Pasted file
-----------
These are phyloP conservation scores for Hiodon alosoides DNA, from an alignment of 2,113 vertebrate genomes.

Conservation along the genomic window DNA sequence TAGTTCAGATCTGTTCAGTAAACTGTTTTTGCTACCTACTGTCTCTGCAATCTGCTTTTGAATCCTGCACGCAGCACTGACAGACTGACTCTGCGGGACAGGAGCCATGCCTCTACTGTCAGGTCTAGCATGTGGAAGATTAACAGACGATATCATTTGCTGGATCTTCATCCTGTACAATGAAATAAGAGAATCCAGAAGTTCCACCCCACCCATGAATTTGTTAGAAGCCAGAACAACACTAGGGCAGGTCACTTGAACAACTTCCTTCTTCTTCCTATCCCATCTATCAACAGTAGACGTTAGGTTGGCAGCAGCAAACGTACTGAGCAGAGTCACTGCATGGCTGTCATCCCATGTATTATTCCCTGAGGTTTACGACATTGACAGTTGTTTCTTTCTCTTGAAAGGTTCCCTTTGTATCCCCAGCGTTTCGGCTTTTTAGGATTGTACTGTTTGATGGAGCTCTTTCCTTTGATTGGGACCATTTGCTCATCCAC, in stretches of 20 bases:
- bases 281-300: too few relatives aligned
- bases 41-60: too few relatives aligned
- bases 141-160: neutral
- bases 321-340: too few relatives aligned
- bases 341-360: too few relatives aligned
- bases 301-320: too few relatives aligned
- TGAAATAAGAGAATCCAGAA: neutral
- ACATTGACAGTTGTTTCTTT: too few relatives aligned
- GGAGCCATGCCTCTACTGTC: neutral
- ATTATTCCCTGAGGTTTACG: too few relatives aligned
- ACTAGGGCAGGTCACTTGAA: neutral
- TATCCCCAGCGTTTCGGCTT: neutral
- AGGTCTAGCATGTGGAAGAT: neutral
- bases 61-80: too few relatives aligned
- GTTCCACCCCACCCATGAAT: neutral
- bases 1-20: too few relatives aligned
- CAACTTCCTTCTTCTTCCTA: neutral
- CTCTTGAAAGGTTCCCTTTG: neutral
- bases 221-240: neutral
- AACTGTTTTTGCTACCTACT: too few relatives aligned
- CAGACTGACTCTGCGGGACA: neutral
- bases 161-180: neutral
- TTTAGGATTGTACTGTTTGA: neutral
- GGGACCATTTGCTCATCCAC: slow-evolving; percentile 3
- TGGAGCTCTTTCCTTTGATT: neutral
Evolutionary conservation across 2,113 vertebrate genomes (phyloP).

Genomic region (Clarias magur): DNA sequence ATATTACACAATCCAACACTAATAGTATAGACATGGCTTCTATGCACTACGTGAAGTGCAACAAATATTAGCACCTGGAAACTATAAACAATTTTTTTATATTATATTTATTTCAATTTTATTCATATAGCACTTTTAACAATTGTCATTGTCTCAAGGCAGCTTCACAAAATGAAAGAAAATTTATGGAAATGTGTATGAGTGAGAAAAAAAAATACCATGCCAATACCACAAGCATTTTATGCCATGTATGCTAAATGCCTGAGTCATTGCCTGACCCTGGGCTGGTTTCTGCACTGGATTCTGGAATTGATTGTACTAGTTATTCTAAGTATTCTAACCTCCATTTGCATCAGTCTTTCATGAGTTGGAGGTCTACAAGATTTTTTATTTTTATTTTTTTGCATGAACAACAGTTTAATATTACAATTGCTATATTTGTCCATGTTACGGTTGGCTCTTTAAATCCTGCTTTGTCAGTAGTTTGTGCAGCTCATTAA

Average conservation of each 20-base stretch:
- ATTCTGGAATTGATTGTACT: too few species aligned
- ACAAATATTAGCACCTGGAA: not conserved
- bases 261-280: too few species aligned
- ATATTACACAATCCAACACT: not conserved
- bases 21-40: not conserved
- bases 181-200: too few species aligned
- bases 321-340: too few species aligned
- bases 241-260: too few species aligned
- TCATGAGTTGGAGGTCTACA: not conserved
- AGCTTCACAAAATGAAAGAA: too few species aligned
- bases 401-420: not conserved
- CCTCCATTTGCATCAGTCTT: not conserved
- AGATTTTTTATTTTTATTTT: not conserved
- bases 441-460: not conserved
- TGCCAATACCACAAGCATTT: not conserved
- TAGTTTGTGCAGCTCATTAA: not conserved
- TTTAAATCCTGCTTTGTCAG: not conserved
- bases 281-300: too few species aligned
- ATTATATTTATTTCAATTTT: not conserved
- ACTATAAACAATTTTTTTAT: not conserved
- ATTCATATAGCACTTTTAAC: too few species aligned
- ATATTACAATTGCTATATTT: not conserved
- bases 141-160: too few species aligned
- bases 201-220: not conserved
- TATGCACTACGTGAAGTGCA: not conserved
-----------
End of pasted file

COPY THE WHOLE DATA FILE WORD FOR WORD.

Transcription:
These are phyloP conservation scores for Hiodon alosoides DNA, from an alignment of 2,113 vertebrate genomes.

Conservation along the genomic window DNA sequence TAGTTCAGATCTGTTCAGTAAACTGTTTTTGCTACCTACTGTCTCTGCAATCTGCTTTTGAATCCTGCACGCAGCACTGACAGACTGACTCTGCGGGACAGGAGCCATGCCTCTACTGTCAGGTCTAGCATGTGGAAGATTAACAGACGATATCATTTGCTGGATCTTCATCCTGTACAATGAAATAAGAGAATCCAGAAGTTCCACCCCACCCATGAATTTGTTAGAAGCCAGAACAACACTAGGGCAGGTCACTTGAACAACTTCCTTCTTCTTCCTATCCCATCTATCAACAGTAGACGTTAGGTTGGCAGCAGCAAACGTACTGAGCAGAGTCACTGCATGGCTGTCATCCCATGTATTATTCCCTGAGGTTTACGACATTGACAGTTGTTTCTTTCTCTTGAAAGGTTCCCTTTGTATCCCCAGCGTTTCGGCTTTTTAGGATTGTACTGTTTGATGGAGCTCTTTCCTTTGATTGGGACCATTTGCTCATCCAC, in stretches of 20 bases:
- bases 281-300: too few relatives aligned
- bases 41-60: too few relatives aligned
- bases 141-160: neutral
- bases 321-340: too few relatives aligned
- bases 341-360: too few relatives aligned
- bases 301-320: too few relatives aligned
- TGAAATAAGAGAATCCAGAA: neutral
- ACATTGACAGTTGTTTCTTT: too few relatives aligned
- GGAGCCATGCCTCTACTGTC: neutral
- ATTATTCCCTGAGGTTTACG: too few relatives aligned
- ACTAGGGCAGGTCACTTGAA: neutral
- TATCCCCAGCGTTTCGGCTT: neutral
- AGGTCTAGCATGTGGAAGAT: neutral
- bases 61-80: too few relatives aligned
- GTTCCACCCCACCCATGAAT: neutral
- bases 1-20: too few relatives aligned
- CAACTTCCTTCTTCTTCCTA: neutral
- CTCTTGAAAGGTTCCCTTTG: neutral
- bases 221-240: neutral
- AACTGTTTTTGCTACCTACT: too few relatives aligned
- CAGACTGACTCTGCGGGACA: neutral
- bases 161-180: neutral
- TTTAGGATTGTACTGTTTGA: neutral
- GGGACCATTTGCTCATCCAC: slow-evolving; percentile 3
- TGGAGCTCTTTCCTTTGATT: neutral
Evolutionary conservation across 2,113 vertebrate genomes (phyloP).

Genomic region (Clarias magur): DNA sequence ATATTACACAATCCAACACTAATAGTATAGACATGGCTTCTATGCACTACGTGAAGTGCAACAAATATTAGCACCTGGAAACTATAAACAATTTTTTTATATTATATTTATTTCAATTTTATTCATATAGCACTTTTAACAATTGTCATTGTCTCAAGGCAGCTTCACAAAATGAAAGAAAATTTATGGAAATGTGTATGAGTGAGAAAAAAAAATACCATGCCAATACCACAAGCATTTTATGCCATGTATGCTAAATGCCTGAGTCATTGCCTGACCCTGGGCTGGTTTCTGCACTGGATTCTGGAATTGATTGTACTAGTTATTCTAAGTATTCTAACCTCCATTTGCATCAGTCTTTCATGAGTTGGAGGTCTACAAGATTTTTTATTTTTATTTTTTTGCATGAACAACAGTTTAATATTACAATTGCTATATTTGTCCATGTTACGGTTGGCTCTTTAAATCCTGCTTTGTCAGTAGTTTGTGCAGCTCATTAA

Average conservation of each 20-base stretch:
- ATTCTGGAATTGATTGTACT: too few species aligned
- ACAAATATTAGCACCTGGAA: not conserved
- bases 261-280: too few species aligned
- ATATTACACAATCCAACACT: not conserved
- bases 21-40: not conserved
- bases 181-200: too few species aligned
- bases 321-340: too few species aligned
- bases 241-260: too few species aligned
- TCATGAGTTGGAGGTCTACA: not conserved
- AGCTTCACAAAATGAAAGAA: too few species aligned
- bases 401-420: not conserved
- CCTCCATTTGCATCAGTCTT: not conserved
- AGATTTTTTATTTTTATTTT: not conserved
- bases 441-460: not conserved
- TGCCAATACCACAAGCATTT: not conserved
- TAGTTTGTGCAGCTCATTAA: not conserved
- TTTAAATCCTGCTTTGTCAG: not conserved
- bases 281-300: too few species aligned
- ATTATATTTATTTCAATTTT: not conserved
- ACTATAAACAATTTTTTTAT: not conserved
- ATTCATATAGCACTTTTAAC: too few species aligned
- ATATTACAATTGCTATATTT: not conserved
- bases 141-160: too few species aligned
- bases 201-220: not conserved
- TATGCACTACGTGAAGTGCA: not conserved